Kudos to you for taking on a task that’s often not a man’s job
aruch Hashem I have three daughters. All are now in shidduchim. For reasons that aren’t pertinent to this question, their mother is not involved in their shidduchim. As a father, I’m struggling to help them.
In our yeshivish world, the mother is the one who advocates on her daughters’ behalf, who makes calls, goes to meetings, participates in chats, approaches shadchanim at a chasunah. It’s a woman’s world.
Without a mother, my girls are on their own. I try to get involved in the process, but I’m made to feel like an unwelcome interloper. I call shadchanim, but at best I’m told they’re “keeping them in mind.” At worst I’m made to feel like I’m interfering in a woman’s world. What can I do? What resources are out there for fathers? I’m lost.
Alone in This Together With My Girls
Dear Alone and Together,
I love the way you signed your letter; it encapsulates the deep feelings your dilemma evokes. I hope your daughters feel this as poignantly as you express it.
As in any other family challenge, it’s always more manageable when a husband and wife have each other to lean on. Nisyonos are exponentially more painful when you tread through them alone. And, of course, your deep connection with your girls makes it all the more difficult because you bear their hurt as well. Kudos to you for taking on a task that’s often not a man’s job.
I say “often” because, while it’s true that women usually head the shidduchim department, that’s not always the case. In many families, the division of labor has more to do with job-specific skills and less to do with predetermined roles. And sometimes it’s just about time — who is more available?
Some men are better at networking because of their personalities or simply because they see other men on a daily basis (at shul, etc.) and through that have more access to at least the male shadchanim. And, of course, fathers are often asked to make the calls to roshei yeshivah and maggidei shiur because women aren’t comfortable making those calls.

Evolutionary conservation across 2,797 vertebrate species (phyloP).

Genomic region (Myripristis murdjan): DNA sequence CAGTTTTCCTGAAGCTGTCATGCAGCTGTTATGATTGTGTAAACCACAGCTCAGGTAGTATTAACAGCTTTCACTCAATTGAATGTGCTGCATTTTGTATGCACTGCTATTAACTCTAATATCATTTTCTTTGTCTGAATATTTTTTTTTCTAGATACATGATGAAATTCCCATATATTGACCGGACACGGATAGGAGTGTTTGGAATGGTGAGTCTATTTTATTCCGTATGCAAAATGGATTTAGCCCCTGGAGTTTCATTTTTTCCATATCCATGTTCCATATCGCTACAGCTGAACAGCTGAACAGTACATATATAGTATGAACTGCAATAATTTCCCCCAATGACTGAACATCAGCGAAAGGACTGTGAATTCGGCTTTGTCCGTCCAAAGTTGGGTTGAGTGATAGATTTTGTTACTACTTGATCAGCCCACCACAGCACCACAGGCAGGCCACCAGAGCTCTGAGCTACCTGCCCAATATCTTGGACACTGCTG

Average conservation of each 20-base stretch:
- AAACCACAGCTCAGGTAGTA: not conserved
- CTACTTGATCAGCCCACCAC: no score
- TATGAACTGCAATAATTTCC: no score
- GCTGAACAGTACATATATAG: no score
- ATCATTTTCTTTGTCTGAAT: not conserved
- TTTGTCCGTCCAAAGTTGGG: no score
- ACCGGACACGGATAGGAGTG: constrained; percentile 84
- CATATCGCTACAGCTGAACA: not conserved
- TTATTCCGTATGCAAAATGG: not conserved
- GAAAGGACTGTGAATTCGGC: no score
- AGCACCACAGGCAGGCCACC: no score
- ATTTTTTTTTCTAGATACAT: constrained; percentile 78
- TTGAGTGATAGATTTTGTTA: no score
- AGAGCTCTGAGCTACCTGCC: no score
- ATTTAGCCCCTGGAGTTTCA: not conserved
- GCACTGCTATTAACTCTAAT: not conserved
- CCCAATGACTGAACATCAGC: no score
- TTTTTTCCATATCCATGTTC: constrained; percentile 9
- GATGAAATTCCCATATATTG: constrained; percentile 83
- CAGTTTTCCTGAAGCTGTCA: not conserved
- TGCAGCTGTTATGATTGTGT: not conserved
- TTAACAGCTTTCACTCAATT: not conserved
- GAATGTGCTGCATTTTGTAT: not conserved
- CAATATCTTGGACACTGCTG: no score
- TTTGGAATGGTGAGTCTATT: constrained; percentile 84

I’m so sorry you’re being made to feel bad as you make these calls and connections. I don’t know if it is any comfort for you to know that many women report feeling the same way when they speak to shadchanim.
This may have more to do with the fact that you’re calling about girls than about the fact that you’re a man. It’s an unfortunate reality that most meetings with shadchanim end with little more than a cursory “I’ll keep them in mind.” Given the volume of requests they get, they can’t really promise more than that. The onus is then on the parent to follow up.
You mention that their mother’s absence isn’t pertinent to this question, but I’d like to revisit that assumption. Without knowing what people have said to you, it’s hard to comment directly, so please forgive any inaccurate assumptions on my part. But I wonder if you have the liberty of being somewhat straightforward when you speak to shadchanim, thereby eliminating the question of why you are the one making this call.
Sometimes, in our quest to be diplomatic, we come off sounding cagey. And then instinctively people take a step back or react defensively. It seems like you’re struggling with this particular reality, and it’s possible you’re giving off an uncomfortable vibe. I hate saying that because it sounds like I’m blaming, but I’m actually asking you to take a step back and question whether you’re contributing in any way to the discomfort, because the only thing you can change is your part. Another way for the process to be more natural is to for you to use already existing connections. If you call people who are your connections, it won’t seem strange that you’re the one making the call.
The other way to approach this is to brainstorm for ways to problem-solve. Are you aware of any other men in this situation — widowers, divorcés, or simply fathers in general who have taken on this role? Can you speak to them and get some tips?
I wonder if some of them will tell you it’s been a nonissue for them. Often, when we give off an air of confidence and “normal,” people respond in kind. I also invite our MatchQuest readers to respond.
Finally, if you feel that this simply must be done by a woman, please canvass the women in your family’s support circle. Is there a neighbor, relative, friend, or rebbetzin, who would be willing to step in and make these calls for you? It’s good to ask for help when you need it.
May Hashem look upon the love you have for your girls, hear your tefillos, and answer you all b’karov!
(Originally featured in Family First, Issue 686)
Oops! We could not locate your form.